We need now to think anew about what principles are appropriate for the interpretation of scripture. For guidance we may turn to Paul. Paul certainly was not a libertine. He by no means advocated license. Yet he indicated with all desirable clarity that a person is justified not by works of the law, not by what one does or does not do, but only by faith in Jesus Christ (Galatians 2:16; Romans 3:20; Romans 3:28). The righteousness and the promise of God does not come through the law (Romans 4:13; Romans 3:21; Galatians 3:18); we are not under the law but under grace (Romans 6:14). Christ is the end of the law (Romans 10:4). The law cannot give life (Galatians 3:21).
An interpretation of scripture which focuses on the Bible as a deposit of rules for right and wrong living, is missing the point. At least that's the way Paul sees it, and Lutherans have always had special admiration for Paul and for the Reformation doctrine which derives chiefly from his letters.
In "Biblical Perspectives on Homosexuality" in The Christian Century (1979), Walter Wink states boldly "There is no biblical sex ethic. The Bible knows only a love ethic, which is constantly being brought to bear on whatever sexual mores are dominant in any given country, or culture, or period."
Of course, love can be sentimentalized and distorted beyond recognition. The result can be that there no longer are any objective standards left and anything goes, as long as it is done out of love. Then love becomes little more than pleasure-seeking selfishness. One married man tried to legitimize his affair with his neighbour's wife by reasoning, "it must be alright with God, because I love her."
Indeed, love can be perverted into selfish lust, but that is no reason for desiring to go back to the law. Jesus interpreted the law in such a way that it served the needs of people who suffer and are persecuted. When he did so, he acted in a caring and loving way. A few years later, Paul did the same. By love both Jesus and Paul meant an ethically responsible love, a self-giving love which is motivated by what is helpful, by what is good for the neighbour (1 Corinthians 6:12). For Paul the phrase "bear one another's burdens" encapsulates it all.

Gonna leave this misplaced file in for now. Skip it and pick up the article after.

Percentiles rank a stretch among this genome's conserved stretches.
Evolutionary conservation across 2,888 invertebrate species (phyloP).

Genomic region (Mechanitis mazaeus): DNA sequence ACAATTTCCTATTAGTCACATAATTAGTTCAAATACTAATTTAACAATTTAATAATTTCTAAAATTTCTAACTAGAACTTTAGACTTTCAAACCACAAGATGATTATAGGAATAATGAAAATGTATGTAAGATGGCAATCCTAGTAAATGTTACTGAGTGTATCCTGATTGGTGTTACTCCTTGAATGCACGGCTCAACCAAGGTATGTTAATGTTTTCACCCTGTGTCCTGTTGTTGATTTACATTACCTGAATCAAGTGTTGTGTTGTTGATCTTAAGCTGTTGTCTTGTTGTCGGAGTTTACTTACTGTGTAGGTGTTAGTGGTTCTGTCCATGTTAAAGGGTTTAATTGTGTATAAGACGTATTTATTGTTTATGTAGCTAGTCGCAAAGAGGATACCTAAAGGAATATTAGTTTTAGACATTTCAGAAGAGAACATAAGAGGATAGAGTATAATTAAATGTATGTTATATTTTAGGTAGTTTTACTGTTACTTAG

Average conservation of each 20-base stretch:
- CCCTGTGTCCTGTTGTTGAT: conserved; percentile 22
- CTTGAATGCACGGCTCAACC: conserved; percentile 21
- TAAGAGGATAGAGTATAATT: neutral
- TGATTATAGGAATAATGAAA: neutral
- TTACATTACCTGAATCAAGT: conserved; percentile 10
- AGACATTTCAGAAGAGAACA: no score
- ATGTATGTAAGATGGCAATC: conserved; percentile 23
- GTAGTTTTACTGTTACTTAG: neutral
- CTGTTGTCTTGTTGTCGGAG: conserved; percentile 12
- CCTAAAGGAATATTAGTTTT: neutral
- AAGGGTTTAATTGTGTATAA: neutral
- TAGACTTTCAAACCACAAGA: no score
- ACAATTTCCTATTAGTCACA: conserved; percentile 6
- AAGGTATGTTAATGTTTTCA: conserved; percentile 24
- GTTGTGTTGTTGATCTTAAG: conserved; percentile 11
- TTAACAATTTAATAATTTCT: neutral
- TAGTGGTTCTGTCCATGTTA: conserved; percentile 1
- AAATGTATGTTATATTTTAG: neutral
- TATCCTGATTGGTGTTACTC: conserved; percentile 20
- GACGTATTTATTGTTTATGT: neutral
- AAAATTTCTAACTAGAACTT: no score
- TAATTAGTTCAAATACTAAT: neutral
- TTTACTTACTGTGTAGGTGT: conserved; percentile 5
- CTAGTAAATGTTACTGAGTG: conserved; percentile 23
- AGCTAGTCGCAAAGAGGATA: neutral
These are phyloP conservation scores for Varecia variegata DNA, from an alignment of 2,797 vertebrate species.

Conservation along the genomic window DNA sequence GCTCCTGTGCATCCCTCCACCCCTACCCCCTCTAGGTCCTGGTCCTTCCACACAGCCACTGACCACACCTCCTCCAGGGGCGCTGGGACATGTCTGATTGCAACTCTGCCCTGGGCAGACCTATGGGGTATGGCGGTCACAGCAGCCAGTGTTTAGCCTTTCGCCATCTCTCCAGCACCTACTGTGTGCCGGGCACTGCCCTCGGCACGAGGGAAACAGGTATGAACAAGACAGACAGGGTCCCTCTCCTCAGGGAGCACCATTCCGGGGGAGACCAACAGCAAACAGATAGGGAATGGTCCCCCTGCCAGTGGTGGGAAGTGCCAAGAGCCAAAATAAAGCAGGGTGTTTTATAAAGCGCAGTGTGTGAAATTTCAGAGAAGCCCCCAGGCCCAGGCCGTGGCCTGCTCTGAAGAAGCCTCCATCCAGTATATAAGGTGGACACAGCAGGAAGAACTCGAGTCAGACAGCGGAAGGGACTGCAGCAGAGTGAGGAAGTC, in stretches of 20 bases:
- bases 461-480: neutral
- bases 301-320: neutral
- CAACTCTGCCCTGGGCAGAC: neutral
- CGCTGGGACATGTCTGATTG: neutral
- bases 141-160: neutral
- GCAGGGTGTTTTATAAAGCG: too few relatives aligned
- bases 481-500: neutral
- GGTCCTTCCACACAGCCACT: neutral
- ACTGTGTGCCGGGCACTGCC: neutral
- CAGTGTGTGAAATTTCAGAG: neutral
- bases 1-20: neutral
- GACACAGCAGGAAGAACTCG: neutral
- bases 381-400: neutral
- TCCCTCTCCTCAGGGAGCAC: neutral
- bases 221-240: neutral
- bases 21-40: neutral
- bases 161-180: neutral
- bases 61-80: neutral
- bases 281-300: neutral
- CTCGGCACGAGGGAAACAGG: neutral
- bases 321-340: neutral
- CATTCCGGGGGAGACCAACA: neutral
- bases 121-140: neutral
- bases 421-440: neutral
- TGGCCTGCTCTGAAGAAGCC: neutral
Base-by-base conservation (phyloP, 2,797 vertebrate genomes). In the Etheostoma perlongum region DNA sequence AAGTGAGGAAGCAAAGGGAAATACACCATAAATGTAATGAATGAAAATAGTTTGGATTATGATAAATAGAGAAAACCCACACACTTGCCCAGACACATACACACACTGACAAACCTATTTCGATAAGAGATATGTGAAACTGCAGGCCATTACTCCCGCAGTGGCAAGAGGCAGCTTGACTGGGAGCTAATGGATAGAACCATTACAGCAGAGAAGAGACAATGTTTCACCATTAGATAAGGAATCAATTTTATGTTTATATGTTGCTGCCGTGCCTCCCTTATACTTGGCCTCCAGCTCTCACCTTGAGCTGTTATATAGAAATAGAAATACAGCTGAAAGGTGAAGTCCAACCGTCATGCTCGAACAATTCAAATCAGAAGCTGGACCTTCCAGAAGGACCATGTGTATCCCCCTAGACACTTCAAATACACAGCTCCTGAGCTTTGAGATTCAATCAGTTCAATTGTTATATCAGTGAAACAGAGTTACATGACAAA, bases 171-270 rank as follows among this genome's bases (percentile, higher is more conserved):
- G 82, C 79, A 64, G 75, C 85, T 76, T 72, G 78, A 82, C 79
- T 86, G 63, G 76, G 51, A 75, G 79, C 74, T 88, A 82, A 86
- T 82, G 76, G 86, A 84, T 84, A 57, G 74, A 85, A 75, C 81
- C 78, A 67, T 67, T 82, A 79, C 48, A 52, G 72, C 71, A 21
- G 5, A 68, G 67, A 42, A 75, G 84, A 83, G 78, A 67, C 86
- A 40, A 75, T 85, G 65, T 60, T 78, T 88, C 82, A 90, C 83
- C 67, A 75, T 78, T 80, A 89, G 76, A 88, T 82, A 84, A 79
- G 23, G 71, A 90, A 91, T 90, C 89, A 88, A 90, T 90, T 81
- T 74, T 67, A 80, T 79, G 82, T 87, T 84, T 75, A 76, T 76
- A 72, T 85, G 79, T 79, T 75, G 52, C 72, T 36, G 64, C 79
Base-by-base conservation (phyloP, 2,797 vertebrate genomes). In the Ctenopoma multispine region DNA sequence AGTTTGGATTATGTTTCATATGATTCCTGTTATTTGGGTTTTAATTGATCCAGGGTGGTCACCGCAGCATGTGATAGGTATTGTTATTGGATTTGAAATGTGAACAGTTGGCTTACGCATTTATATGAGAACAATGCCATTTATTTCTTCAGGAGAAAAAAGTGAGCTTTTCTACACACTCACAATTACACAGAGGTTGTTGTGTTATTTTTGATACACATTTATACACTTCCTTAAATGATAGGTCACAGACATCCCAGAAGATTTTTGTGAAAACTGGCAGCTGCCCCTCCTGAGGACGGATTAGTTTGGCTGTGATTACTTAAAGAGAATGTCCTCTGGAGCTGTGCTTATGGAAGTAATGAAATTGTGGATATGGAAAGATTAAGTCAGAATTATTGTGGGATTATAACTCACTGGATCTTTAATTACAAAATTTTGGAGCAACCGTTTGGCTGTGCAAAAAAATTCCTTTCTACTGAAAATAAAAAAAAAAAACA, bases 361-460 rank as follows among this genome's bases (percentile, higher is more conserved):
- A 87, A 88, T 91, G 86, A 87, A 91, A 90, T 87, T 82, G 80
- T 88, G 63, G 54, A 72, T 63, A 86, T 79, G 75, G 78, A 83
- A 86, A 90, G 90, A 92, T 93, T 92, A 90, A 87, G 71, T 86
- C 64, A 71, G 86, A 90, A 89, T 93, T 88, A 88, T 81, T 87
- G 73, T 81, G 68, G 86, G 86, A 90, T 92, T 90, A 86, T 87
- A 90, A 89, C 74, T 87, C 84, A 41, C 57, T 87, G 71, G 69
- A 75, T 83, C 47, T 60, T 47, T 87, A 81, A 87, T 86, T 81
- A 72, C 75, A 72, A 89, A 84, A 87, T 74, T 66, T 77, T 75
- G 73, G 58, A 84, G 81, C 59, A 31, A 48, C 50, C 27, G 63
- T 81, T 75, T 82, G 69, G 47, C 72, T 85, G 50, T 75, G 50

One should not suggest, then, that there are no longer any rules or standards for Christian living. The law still has its usefulness, limited though that may be. However it is one thing to say that the law is still useful and it is quite another to maintain that the norm for Christian living is to be found in the law literally and rigidly applied.
No one has understood better than Paul—and Luther after him—that justification by grace through faith pulls the rug from under any kind of legalism. This insight rules out any kind of narrow or fundamentalist interpretation of scripture.
According to Matthew, Jesus was quite sharp with those admittedly well-meaning and religiously deeply committed Pharisees who were so concerned about the meticulous observance of specific commands that they neglected the weightier matters of justice and mercy (Matthew 23:23).
Jesus interpreted the biblical injunctions in such a way that they served the health and well-being of humanity. In doing this he diverged radically from the way the rabbis had interpreted the text. There is no denying that the rabbis were deeply sincere people who were thoroughly committed to obeying God's commandments at all costs. When the decalogue commanded that the Sabbath be kept inviolate, that no work be done on that festive day, the rabbis set to work defining in ever more minute detail what constituted "work" and what was permissible on the Sabbath. The large collection of Mishnaic (and later Talmudic) regulations bear witness to the deep desire of the religious establishment to build a fence around the law, a sort of protection that would serve to keep the people from even coming close to breaking the commandment.
By contrast, Jesus is known to have done things on the Sabbath which would be regarded as impious. Jesus defended his actions by affirming that the Sabbath was made for humanity, not the other way around.
Thus, two principles of biblical exegesis confront each other. The rabbis focus on the meticulous observance of the commandment. Jesus is more concerned about human welfare and knows how to interpret the law in such a way that it serves that end.
In what ways could the examples of Paul's dealing with two new situations be applied to dealing with homosexuality?
Can we be faithful to scripture and yet not carry out all its injunctions to the letter?
In your estimation, what does it mean to love your homosexual neighbour as yourself? How would that love for the homosexual work itself out in helpful action?